Swiss want review of Armenian genocide ruling

Armenians gather in April 2013 at the monument to the victims of mass killings by Ottoman Turks, in Yerevan, Armenia Keystone

Switzerland has asked the European Court of Human Rights (ECHR) to reconsider a ruling that the Swiss Federal Court violated the right of Turkish nationalist Doğu Perinçek to free speech when it fined him for denying the 1915 Armenian genocide.

This content was published on March 11, 2014 minutes and agencies

The Federal Office of Justice said on Tuesday that it had decided to refer the verdict to the ECHR’s Grand Chamber for review in order to clarify the scope available to the Swiss authorities in applying Swiss criminal law to combat racism.

The European Convention on Human Rights provides for referral to the Grand Chamber in cases where it is not clear how to interpret or apply the Convention.

The Armenians say Ottoman Turks slaughtered up to 1.8 million Armenians in a planned genocide between 1915 and 1918. Turkey acknowledges that many Armenians died, but denies that this was an attempt to exterminate the Armenian people. It also says the death toll is inflated and that many others died in inter-ethnic violence at the time.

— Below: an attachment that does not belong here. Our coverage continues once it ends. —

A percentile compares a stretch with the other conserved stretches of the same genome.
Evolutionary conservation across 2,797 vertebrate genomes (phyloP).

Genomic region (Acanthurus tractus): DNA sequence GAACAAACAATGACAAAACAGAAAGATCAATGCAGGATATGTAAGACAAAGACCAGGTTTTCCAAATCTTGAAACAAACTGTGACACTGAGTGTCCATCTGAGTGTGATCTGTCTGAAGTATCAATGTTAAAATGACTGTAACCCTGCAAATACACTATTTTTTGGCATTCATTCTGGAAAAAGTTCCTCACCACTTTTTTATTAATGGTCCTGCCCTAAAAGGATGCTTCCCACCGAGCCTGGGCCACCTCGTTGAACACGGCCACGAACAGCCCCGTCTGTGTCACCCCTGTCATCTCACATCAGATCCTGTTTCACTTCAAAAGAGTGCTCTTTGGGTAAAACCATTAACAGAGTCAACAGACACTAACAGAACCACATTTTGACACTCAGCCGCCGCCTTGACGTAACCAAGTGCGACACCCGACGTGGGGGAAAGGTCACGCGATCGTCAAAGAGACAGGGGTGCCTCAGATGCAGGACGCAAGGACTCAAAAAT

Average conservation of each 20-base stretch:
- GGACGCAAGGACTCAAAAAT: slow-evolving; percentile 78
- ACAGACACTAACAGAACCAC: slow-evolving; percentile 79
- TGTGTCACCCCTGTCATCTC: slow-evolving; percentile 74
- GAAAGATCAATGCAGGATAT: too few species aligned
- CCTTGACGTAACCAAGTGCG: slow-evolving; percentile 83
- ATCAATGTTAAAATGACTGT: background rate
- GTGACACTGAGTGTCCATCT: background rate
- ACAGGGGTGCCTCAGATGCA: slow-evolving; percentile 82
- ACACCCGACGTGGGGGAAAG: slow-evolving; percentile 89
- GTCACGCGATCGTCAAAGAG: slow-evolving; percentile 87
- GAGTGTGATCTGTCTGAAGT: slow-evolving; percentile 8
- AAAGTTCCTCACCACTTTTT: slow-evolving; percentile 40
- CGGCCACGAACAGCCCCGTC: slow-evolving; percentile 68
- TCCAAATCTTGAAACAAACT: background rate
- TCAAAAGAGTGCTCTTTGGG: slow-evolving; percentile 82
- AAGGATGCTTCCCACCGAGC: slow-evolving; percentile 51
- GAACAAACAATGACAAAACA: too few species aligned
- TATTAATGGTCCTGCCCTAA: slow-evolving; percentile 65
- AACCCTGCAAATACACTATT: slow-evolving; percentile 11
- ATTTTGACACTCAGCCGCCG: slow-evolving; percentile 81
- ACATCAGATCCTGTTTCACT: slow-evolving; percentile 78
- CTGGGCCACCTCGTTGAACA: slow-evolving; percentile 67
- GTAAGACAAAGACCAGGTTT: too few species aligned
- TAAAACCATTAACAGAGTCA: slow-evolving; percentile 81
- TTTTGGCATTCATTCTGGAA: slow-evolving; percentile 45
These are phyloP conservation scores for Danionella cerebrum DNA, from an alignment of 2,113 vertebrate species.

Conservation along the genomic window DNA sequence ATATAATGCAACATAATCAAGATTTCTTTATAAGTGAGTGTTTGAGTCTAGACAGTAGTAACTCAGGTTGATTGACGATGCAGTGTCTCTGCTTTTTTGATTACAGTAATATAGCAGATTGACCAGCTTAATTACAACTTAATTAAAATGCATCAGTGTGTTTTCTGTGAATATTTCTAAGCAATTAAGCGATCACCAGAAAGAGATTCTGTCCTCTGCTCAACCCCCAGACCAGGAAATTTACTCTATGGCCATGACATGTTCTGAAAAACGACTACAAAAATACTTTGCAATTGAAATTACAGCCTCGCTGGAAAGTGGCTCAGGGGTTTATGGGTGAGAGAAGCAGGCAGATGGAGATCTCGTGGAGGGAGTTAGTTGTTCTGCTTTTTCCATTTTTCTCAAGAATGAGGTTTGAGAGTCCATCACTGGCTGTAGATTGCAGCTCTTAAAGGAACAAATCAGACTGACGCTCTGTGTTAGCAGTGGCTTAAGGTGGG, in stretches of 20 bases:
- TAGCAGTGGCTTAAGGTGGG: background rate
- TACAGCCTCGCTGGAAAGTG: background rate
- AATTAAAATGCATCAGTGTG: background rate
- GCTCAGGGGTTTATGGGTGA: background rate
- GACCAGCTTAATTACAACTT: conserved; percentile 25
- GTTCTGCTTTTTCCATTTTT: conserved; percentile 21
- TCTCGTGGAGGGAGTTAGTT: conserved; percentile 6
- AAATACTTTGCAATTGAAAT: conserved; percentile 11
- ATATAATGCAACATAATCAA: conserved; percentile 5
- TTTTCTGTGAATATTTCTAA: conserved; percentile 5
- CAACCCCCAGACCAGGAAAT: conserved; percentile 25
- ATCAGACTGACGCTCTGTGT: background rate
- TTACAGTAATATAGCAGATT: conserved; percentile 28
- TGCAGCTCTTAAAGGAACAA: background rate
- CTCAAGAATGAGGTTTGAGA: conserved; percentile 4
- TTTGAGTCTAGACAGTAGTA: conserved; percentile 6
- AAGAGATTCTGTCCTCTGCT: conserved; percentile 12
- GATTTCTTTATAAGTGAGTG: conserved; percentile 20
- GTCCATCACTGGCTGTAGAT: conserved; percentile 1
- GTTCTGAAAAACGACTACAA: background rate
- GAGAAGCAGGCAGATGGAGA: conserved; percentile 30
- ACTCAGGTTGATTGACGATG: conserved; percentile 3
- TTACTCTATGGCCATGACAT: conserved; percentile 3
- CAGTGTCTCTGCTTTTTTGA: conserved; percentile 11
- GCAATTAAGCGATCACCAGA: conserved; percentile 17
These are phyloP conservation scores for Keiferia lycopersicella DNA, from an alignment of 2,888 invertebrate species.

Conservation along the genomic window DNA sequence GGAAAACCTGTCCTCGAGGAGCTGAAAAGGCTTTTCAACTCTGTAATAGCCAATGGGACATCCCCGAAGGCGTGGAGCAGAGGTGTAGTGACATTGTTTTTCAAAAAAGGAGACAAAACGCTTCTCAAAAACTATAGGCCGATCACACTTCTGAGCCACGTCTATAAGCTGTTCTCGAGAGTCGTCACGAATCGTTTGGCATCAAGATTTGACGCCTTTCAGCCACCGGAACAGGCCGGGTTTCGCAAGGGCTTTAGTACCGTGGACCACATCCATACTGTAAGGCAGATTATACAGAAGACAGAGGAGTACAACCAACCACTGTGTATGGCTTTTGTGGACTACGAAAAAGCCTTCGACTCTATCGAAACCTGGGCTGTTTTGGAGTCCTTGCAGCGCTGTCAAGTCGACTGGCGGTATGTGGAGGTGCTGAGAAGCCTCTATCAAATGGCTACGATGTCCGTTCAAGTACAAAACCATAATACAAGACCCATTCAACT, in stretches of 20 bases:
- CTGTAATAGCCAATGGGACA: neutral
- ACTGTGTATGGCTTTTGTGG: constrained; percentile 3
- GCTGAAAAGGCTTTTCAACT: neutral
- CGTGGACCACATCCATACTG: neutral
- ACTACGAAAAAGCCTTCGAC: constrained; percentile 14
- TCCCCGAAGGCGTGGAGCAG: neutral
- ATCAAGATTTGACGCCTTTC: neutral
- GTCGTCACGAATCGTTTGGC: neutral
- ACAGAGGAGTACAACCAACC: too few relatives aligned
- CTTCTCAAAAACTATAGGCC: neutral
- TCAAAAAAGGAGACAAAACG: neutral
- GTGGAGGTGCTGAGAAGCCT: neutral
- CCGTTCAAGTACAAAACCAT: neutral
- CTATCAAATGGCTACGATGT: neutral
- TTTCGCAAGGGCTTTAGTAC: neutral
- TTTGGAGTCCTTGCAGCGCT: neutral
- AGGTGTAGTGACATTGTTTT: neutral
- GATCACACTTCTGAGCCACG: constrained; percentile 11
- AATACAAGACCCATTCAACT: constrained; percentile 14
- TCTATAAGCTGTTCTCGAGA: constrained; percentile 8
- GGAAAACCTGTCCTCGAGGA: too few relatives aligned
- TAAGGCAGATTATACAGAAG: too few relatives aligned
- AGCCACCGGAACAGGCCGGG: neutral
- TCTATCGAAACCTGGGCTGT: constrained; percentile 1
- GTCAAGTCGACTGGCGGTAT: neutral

Under the Swiss penal code any act of denying, belittling or justifying genocide is a violation of the country's anti-racism legislation. 

Vexed question

In 2007, Perinçek, who was the head of the left-wing Turkish Workers' Party, was found guilty in a lower court of racial discrimination after he called the genocide "an international lie" during a public speech in the city of Lausanne in a 2005.

He took his appeal against the verdict up to the Swiss Federal Court, which took the view that the facts of the 1915 Armenian genocide were common knowledge and that, therefore, Perinçek’s denial of those facts was driven by racist and nationalist motives.

Perinçek then brought his case to the ECHR, which decided that Switzerland had acted in violation of Article 10 of the European Convention of Human Rights in its conviction. That article guarantees the right to free speech.

The ECHR also said it doubted there was as wide a consensus on the Armenian genocide as the Federal Court had indicated in its ruling, pointing out that only 20 of the world's 190 countries had recognised the genocide.

The Armenian question has long affected relations between Switzerland and Turkey, including the postponing of official visits.

The House of Representatives recognised the Armenian massacre as genocide in 2003, but neither the Senate nor the cabinet has officially done so.

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